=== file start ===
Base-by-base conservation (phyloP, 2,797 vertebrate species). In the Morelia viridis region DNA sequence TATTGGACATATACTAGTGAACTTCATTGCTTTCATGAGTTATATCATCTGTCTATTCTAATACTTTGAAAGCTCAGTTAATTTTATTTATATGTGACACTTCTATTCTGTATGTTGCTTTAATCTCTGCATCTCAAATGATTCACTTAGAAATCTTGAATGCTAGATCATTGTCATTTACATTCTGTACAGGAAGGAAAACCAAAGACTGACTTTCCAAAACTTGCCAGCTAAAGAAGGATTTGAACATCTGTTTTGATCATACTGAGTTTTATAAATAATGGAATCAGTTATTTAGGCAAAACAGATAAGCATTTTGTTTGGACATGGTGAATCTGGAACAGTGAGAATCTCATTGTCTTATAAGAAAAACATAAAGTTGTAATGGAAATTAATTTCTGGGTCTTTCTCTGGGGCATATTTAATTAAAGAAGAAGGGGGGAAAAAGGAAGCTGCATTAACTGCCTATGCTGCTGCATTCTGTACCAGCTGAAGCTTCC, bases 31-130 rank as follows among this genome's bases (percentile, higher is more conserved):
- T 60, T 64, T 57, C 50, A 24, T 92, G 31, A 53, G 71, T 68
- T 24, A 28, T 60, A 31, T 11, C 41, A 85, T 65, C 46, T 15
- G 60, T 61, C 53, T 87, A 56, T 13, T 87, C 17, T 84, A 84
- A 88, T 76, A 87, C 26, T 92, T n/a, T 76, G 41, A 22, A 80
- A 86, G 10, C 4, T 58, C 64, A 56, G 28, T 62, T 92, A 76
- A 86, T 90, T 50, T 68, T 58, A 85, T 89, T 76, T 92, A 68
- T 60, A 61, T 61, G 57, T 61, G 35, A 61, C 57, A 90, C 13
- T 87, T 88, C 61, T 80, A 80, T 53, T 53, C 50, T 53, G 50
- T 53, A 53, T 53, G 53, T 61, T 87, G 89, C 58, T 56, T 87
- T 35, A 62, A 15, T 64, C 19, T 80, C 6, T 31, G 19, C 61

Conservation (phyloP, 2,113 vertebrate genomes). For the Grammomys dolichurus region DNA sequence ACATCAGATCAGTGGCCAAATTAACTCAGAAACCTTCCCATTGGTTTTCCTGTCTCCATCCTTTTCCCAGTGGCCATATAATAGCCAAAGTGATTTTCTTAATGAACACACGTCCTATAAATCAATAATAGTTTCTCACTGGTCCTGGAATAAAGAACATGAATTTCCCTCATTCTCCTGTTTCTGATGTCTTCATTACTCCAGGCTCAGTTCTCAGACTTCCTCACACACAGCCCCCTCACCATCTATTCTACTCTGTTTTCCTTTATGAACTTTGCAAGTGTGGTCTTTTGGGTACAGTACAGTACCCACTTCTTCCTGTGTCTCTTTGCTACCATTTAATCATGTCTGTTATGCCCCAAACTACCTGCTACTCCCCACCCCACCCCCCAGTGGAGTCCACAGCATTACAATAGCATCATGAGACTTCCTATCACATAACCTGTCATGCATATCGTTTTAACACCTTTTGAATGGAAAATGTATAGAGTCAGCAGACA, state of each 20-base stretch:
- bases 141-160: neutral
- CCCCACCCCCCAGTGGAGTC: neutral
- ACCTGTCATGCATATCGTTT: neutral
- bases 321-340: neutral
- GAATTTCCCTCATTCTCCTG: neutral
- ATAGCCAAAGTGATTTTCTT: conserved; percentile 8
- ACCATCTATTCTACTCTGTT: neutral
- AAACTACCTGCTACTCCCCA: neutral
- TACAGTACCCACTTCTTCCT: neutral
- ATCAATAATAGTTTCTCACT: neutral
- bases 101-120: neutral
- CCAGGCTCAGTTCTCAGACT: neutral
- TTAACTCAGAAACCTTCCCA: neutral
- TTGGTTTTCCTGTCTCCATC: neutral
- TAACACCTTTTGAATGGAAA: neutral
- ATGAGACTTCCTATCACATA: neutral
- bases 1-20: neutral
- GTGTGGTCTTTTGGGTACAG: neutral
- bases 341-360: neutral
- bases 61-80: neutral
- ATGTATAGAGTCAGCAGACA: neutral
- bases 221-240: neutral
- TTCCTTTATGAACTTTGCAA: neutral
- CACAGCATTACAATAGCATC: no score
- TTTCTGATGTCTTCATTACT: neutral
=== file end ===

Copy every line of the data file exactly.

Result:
Base-by-base conservation (phyloP, 2,797 vertebrate species). In the Morelia viridis region DNA sequence TATTGGACATATACTAGTGAACTTCATTGCTTTCATGAGTTATATCATCTGTCTATTCTAATACTTTGAAAGCTCAGTTAATTTTATTTATATGTGACACTTCTATTCTGTATGTTGCTTTAATCTCTGCATCTCAAATGATTCACTTAGAAATCTTGAATGCTAGATCATTGTCATTTACATTCTGTACAGGAAGGAAAACCAAAGACTGACTTTCCAAAACTTGCCAGCTAAAGAAGGATTTGAACATCTGTTTTGATCATACTGAGTTTTATAAATAATGGAATCAGTTATTTAGGCAAAACAGATAAGCATTTTGTTTGGACATGGTGAATCTGGAACAGTGAGAATCTCATTGTCTTATAAGAAAAACATAAAGTTGTAATGGAAATTAATTTCTGGGTCTTTCTCTGGGGCATATTTAATTAAAGAAGAAGGGGGGAAAAAGGAAGCTGCATTAACTGCCTATGCTGCTGCATTCTGTACCAGCTGAAGCTTCC, bases 31-130 rank as follows among this genome's bases (percentile, higher is more conserved):
- T 60, T 64, T 57, C 50, A 24, T 92, G 31, A 53, G 71, T 68
- T 24, A 28, T 60, A 31, T 11, C 41, A 85, T 65, C 46, T 15
- G 60, T 61, C 53, T 87, A 56, T 13, T 87, C 17, T 84, A 84
- A 88, T 76, A 87, C 26, T 92, T n/a, T 76, G 41, A 22, A 80
- A 86, G 10, C 4, T 58, C 64, A 56, G 28, T 62, T 92, A 76
- A 86, T 90, T 50, T 68, T 58, A 85, T 89, T 76, T 92, A 68
- T 60, A 61, T 61, G 57, T 61, G 35, A 61, C 57, A 90, C 13
- T 87, T 88, C 61, T 80, A 80, T 53, T 53, C 50, T 53, G 50
- T 53, A 53, T 53, G 53, T 61, T 87, G 89, C 58, T 56, T 87
- T 35, A 62, A 15, T 64, C 19, T 80, C 6, T 31, G 19, C 61

Conservation (phyloP, 2,113 vertebrate genomes). For the Grammomys dolichurus region DNA sequence ACATCAGATCAGTGGCCAAATTAACTCAGAAACCTTCCCATTGGTTTTCCTGTCTCCATCCTTTTCCCAGTGGCCATATAATAGCCAAAGTGATTTTCTTAATGAACACACGTCCTATAAATCAATAATAGTTTCTCACTGGTCCTGGAATAAAGAACATGAATTTCCCTCATTCTCCTGTTTCTGATGTCTTCATTACTCCAGGCTCAGTTCTCAGACTTCCTCACACACAGCCCCCTCACCATCTATTCTACTCTGTTTTCCTTTATGAACTTTGCAAGTGTGGTCTTTTGGGTACAGTACAGTACCCACTTCTTCCTGTGTCTCTTTGCTACCATTTAATCATGTCTGTTATGCCCCAAACTACCTGCTACTCCCCACCCCACCCCCCAGTGGAGTCCACAGCATTACAATAGCATCATGAGACTTCCTATCACATAACCTGTCATGCATATCGTTTTAACACCTTTTGAATGGAAAATGTATAGAGTCAGCAGACA, state of each 20-base stretch:
- bases 141-160: neutral
- CCCCACCCCCCAGTGGAGTC: neutral
- ACCTGTCATGCATATCGTTT: neutral
- bases 321-340: neutral
- GAATTTCCCTCATTCTCCTG: neutral
- ATAGCCAAAGTGATTTTCTT: conserved; percentile 8
- ACCATCTATTCTACTCTGTT: neutral
- AAACTACCTGCTACTCCCCA: neutral
- TACAGTACCCACTTCTTCCT: neutral
- ATCAATAATAGTTTCTCACT: neutral
- bases 101-120: neutral
- CCAGGCTCAGTTCTCAGACT: neutral
- TTAACTCAGAAACCTTCCCA: neutral
- TTGGTTTTCCTGTCTCCATC: neutral
- TAACACCTTTTGAATGGAAA: neutral
- ATGAGACTTCCTATCACATA: neutral
- bases 1-20: neutral
- GTGTGGTCTTTTGGGTACAG: neutral
- bases 341-360: neutral
- bases 61-80: neutral
- ATGTATAGAGTCAGCAGACA: neutral
- bases 221-240: neutral
- TTCCTTTATGAACTTTGCAA: neutral
- CACAGCATTACAATAGCATC: no score
- TTTCTGATGTCTTCATTACT: neutral